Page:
Strikebox Strikes Out with Commission

By Lutfi Sariahmed Feb 12, 2009
Canadian promotion Strikebox is down for the count in Quebec after its debut event ended in a near-riot last Friday at Mel’s Studio in Montreal.

The vision of longtime TKO promoter Stephan Patry, Strikebox proposed to utilize all aspects of MMA’s standup game, but none of the ground aspect. However, the fledging promotion’s guidelines were not approved by the Quebec Boxing Commission come fight night, and the regulatory body said it would not entertain the new rules in the future.

“If [Patry] organizes another Strikebox event, it won’t be under Strikebox rules, but it will be under MMA rules,” said Réjean Thériault, director of communications for the combat sports division of the Régie des Alcools, des Courses et des Jeux (alcohol and gaming division) of Quebec.

Strikebox seemed to have an identity crisis from the onset. The promotion was legally ordered to drop its name after the U.S.-based Strikeforce MMA outlet filed an injunction in the eleventh hour. The newly christened Titans Fighting then ran into another issue come show time –- MMA rules would be in full effect.

Veteran referee Yves Lavigne said he arrived to the venue and was told by the commission that the event would follow MMA regulations. Lavigne proceeded to speak with the fighters backstage individually per his usual routine, answering any questions they had about the MMA regulations.

“My understanding is that they had a gentleman’s agreement, but I’m not sure how it went,” he said. “It seemed like everyone was on the same page to fight and not go on the ground. It is not my business if they do so. If you don’t want to follow him on the ground you have to step back. If you take down your opponent I cannot force you [to get back up]. You have to let it go.”

Lavigne said he was surprised that the Strikebox rules hadn’t been enacted that night.

“The athletic commission asked me to work with the company to establish a new set of rules,” said Lavigne. “A lot of rules in Strikebox were already included in MMA and it was a bit like the unified rules. The day of the press conference of the event I was supposed to represent the commission and the commission, at the last minute, they asked me not to go.”

However, Thériault reaffirmed the commission’s position that no new rules had been confirmed for Patry’s first event.

“In Quebec there are three types of professional combat that are approved by our rules,” Thériault said. “There’s boxing, there’s kickboxing and there’s mixed martial arts. There’s nothing else. This promoter wanted a new style of combat called Strikeboxing. We said we couldn’t because of our rules and we wouldn’t allow it. If he wants to put on a show that’s fine, but it will be under mixed martial arts rules.”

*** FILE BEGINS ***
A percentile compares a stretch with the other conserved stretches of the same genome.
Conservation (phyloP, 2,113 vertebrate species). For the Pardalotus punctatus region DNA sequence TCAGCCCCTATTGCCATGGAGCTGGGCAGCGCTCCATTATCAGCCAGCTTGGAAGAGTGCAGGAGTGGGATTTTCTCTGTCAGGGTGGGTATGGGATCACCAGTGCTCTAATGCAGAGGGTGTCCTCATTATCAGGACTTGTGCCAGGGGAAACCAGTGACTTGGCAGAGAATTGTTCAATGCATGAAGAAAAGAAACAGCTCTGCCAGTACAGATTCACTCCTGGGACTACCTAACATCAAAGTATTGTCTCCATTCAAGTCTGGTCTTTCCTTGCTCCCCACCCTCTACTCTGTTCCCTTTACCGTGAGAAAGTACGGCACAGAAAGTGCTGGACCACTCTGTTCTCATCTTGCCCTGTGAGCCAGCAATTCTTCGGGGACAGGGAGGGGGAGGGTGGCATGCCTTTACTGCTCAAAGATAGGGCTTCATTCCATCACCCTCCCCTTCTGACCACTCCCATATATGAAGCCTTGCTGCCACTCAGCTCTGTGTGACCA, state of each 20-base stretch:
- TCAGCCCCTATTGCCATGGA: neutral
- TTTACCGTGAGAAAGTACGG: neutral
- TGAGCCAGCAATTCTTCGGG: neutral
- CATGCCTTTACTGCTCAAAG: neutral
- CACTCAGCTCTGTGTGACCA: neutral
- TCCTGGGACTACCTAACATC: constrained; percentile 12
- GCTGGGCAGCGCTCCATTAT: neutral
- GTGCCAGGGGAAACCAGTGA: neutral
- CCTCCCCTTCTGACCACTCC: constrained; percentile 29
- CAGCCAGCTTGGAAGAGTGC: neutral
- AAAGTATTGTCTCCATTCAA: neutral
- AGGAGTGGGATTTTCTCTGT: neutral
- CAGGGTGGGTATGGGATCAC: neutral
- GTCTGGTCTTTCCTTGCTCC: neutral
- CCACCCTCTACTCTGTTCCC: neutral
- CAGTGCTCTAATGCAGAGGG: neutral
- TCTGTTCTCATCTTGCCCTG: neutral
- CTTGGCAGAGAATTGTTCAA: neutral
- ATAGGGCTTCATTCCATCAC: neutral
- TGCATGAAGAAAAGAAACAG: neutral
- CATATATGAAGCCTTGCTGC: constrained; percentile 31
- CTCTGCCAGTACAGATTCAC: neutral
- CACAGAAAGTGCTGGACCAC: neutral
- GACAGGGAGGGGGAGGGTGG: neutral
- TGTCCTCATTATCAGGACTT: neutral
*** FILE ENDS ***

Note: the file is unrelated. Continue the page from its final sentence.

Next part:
Still, the bouts on Feb. 6 were fought under Strikebox rules, where if a takedown occurred, the fight would then resume standing.

“Some fights were kind of awkward, but they did get back up together without the referee intervention and they did know that on their own,” Lavigne said. That is until the main event between heavyweights James Thompson and Steve Bosse unfolded. Right from the instructions Lavigne gave in the locker room, he thought something wasn’t right.

“Mr. Thompson was kind of confused at the beginning,” said Lavigne. “I don’t know why. The commission was there. [Thompson’s manager] Ken Pavia was there. [Thompson’s] two cornermen were there. I said, ‘Whatever the agreement you have with anyone else I don’t want to know. I’m going to referee this fight like an MMA fight. If you throw your opponent on the ground, get back up and let it go. I will not force you to get up.’ At the end of the meeting my understanding was they knew exactly what was going on.”

But when Thompson and Bosse -- both strikers by trade -- hit the canvas from a Thompson takedown, the crowd turned ugly.

“They hit the floor,” Lavigne said. “If I recall correctly, Mr. Thompson moved to side mount and almost full mount doing a good ground-and-pound and it took not even five seconds for the first beer [can to fly]. I noticed something flying in the cage and I was like, ‘F---,’ and then all hell broke loose.”

Lavigne went into overdrive to do what he was there to do: protect the fighter.

“I asked for a time out,” said Lavigne. “Mr. Bosse tried to hit Thompson and I tried to push Bosse away. Things were flying and I looked to the commission to ask if we were stopping or what. I had to put Mr. Bosse back. He was really p---ed. I think I saw a chair flying -- I don’t know. I had to put Steve’s head down on me because I saw a can flying right at us. My commission gave me the sign to end it. Since Mr. Bosse was the more agitated fighter I proceeded to get him out first. After that I asked security to get Mr. Thompson out after that and then I asked security to help me out.”

Thompson, who spoke exclusively with earlier this week, seemed to have a different take on the rules.

“Patry was trying to be sneaky,” Thompson said. “There was no clarity on the rules.”

Thompson told The Fight Network that his bout with Bosse was under MMA regulations and no side agreement had been made.

“If there was a gentleman’s agreement made or something of that nature, it would be a different story,” he added.

The Thompson-Bosse bout has been ruled a “no contest.”

Thériault said that the event’s sour ending had a “negative effect” on Patry’s image with the regulatory body and reiterated that any future promotion from Patry would require strict adherence to the rules.

“He has to follow the rules of mixed martial arts 100 percent,” said Thériault.

Attempts to contact Patry and Thompson’s manager Ken Pavia were unsuccessful.
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